I couldn’t help asking myself what the fight against homophobia has to do with the Cuban Five, as they are known around the world. The words pronounced by Rene Gonzalez on receiving the award appear to answer this question: “We’re involved in a struggle against attitudes that have made many people suffer. The suffering over being deprived of our freedom unites us. All forms of discrimination and of depriving people of their freedom must be eliminated.”
I am even more bemused by those who affirm that legalizing same-sex marriages and accepting homosexuality as “normal” sets a bad example for young generations. I wonder if they are just as worried by the violence in the movies these young generations are watching. (34 photos)
I must apologize to the readers of Havana Times for my recent article, “Who Did Cuba’s Ladies in White Speak For?” The title, I now see, ought to have been “Who Profits from the Cuba Blockade?”, for, that is what the issue is ultimately about: who stands to benefit from the petition made by the Ladies in White?
On Friday, I read that the Ladies in White had asked the government of the United States to continue dealing with Cuba with a firm hand. I can’t say I felt disappointment because, for that, I would have had to harbor expectations about the Ladies in White. What I can say, however, is that I’ve been going over this piece of news in my mind ever since.
I was too startled to ask myself what was happening, I just felt panic. I think I may have even blurted out a cuss word. After the second loud bang, we knew we were hearing shots: a war exercise, one of those defense simulations meant to prepare Cubans for the invasion that has loomed over the country for over fifty years.
“When we saw the call for participation, we were thrilled by the idea of taking our performance out to the street, to public spaces far from the stage, without charging admittance,” said Cyntia Moya, director of the Chilean theater troupe ‘Cyma’ at Havana’s City in Motion event.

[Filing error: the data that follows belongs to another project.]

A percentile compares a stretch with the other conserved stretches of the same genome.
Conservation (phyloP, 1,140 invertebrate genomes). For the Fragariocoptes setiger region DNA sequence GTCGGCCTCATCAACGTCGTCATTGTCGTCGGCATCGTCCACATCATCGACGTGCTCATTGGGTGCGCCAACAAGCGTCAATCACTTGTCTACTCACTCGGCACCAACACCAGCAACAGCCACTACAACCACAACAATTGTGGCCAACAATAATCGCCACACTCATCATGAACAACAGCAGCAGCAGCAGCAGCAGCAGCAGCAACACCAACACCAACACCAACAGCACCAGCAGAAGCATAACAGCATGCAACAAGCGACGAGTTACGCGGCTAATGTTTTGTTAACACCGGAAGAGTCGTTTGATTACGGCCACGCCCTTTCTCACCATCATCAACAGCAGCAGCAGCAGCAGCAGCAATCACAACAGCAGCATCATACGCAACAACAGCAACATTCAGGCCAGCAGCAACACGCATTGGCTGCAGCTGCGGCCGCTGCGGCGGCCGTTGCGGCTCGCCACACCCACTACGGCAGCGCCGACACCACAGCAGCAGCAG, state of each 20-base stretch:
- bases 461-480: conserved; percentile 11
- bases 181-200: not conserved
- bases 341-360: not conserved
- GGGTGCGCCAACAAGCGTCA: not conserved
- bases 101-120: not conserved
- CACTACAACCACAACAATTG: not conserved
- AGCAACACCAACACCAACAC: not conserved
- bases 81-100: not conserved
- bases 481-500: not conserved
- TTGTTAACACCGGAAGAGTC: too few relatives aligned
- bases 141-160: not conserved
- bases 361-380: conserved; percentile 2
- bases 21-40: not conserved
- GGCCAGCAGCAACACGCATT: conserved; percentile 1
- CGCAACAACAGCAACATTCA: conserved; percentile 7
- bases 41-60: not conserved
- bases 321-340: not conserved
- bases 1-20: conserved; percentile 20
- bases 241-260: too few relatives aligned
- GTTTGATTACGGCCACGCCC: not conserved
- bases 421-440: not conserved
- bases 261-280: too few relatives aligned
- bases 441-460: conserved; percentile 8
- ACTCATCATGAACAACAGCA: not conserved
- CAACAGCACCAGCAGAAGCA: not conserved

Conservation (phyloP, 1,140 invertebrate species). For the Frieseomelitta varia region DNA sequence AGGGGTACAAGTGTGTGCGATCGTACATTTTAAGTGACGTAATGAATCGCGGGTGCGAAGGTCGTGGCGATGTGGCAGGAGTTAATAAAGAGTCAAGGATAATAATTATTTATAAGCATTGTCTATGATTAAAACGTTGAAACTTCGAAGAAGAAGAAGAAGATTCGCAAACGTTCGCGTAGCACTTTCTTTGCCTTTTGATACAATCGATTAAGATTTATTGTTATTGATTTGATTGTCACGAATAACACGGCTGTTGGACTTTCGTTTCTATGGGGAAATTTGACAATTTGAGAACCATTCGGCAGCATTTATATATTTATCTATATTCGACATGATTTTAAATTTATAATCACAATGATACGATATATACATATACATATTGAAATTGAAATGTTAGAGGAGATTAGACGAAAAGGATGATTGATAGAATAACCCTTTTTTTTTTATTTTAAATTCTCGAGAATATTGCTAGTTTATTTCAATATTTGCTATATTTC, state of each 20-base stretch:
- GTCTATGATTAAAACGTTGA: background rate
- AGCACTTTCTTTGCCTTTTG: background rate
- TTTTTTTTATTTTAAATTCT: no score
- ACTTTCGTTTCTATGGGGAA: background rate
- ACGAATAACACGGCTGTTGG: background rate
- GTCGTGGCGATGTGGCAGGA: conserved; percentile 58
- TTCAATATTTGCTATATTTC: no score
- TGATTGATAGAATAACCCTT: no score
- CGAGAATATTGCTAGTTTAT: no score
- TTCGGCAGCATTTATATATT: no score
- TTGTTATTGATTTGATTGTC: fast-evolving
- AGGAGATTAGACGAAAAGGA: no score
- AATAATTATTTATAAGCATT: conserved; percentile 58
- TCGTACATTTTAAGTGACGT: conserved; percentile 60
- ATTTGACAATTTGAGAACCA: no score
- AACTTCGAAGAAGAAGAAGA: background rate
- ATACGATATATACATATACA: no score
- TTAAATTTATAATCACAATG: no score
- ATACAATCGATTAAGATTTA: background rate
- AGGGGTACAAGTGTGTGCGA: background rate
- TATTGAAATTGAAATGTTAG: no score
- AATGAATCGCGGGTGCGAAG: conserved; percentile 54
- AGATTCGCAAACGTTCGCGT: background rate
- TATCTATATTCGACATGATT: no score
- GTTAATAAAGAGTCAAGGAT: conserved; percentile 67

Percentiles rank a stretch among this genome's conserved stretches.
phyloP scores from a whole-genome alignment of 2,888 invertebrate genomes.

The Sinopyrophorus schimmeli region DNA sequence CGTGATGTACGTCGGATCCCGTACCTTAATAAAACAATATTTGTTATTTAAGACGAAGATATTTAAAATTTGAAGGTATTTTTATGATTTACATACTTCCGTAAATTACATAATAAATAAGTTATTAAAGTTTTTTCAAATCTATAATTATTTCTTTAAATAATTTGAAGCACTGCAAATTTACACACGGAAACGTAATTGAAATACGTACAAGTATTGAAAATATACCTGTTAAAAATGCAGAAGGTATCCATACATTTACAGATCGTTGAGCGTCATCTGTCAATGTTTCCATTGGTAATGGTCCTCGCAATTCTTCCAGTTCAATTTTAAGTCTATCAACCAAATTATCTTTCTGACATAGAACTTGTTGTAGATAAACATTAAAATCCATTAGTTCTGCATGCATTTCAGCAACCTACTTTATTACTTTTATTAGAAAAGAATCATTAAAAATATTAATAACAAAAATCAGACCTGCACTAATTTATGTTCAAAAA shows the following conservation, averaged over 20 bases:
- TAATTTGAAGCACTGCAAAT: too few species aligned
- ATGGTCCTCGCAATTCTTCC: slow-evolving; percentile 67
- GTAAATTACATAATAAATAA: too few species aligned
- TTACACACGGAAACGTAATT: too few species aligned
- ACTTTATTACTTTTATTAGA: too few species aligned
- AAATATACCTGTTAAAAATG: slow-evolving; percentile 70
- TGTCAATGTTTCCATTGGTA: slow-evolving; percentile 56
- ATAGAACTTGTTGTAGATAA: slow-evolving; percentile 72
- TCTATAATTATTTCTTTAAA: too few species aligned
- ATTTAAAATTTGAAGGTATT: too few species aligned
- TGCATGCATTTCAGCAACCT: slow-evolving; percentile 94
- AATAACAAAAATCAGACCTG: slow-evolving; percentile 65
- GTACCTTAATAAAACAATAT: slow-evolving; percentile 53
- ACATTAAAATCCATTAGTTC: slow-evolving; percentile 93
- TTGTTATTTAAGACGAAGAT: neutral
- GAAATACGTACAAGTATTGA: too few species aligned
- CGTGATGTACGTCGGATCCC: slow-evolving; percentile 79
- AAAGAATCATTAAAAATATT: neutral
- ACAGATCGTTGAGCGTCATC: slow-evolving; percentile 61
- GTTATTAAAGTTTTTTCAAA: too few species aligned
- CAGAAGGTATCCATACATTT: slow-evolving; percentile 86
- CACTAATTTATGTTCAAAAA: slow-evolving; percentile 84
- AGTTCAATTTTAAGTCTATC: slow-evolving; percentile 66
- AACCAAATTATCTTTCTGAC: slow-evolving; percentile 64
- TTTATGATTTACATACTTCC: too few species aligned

’ve never understood people’s addiction to coffee. I love its smell, and I find it delicious with milk or cream, but it’s almost impossible for me to drink it by itself. No matter how much sugar I add, there’s no way for it not to be unbearably bitter to me. That’s what I thought until this past Sunday.
Like many Cubans, over the past few weeks I’ve been following the Third World Baseball Classic being broadcast on Cuban television. Like many, I was sorry to see the elimination of our national team by Holland. However the Classic showed me more than just spectacular plays, high quality teams…
The movie “No”, by the Chilean filmmaker Pablo Larrain, is circulating in Havana these days from USB flash drive to flash drive, as well as being screened in alternative venues. Its theme: The referendum that removed the dictator Augusto Pinochet from power in Chile.
“Next week I’m going there with my old lady to hang out a little, eat some chicken and look at a few books.” That was what I heard a man saying to his friend recently on the bus. We were en route to downtown Havana and passed by the Morro Cabaña Complex, the main site of the Havana International Book Fair.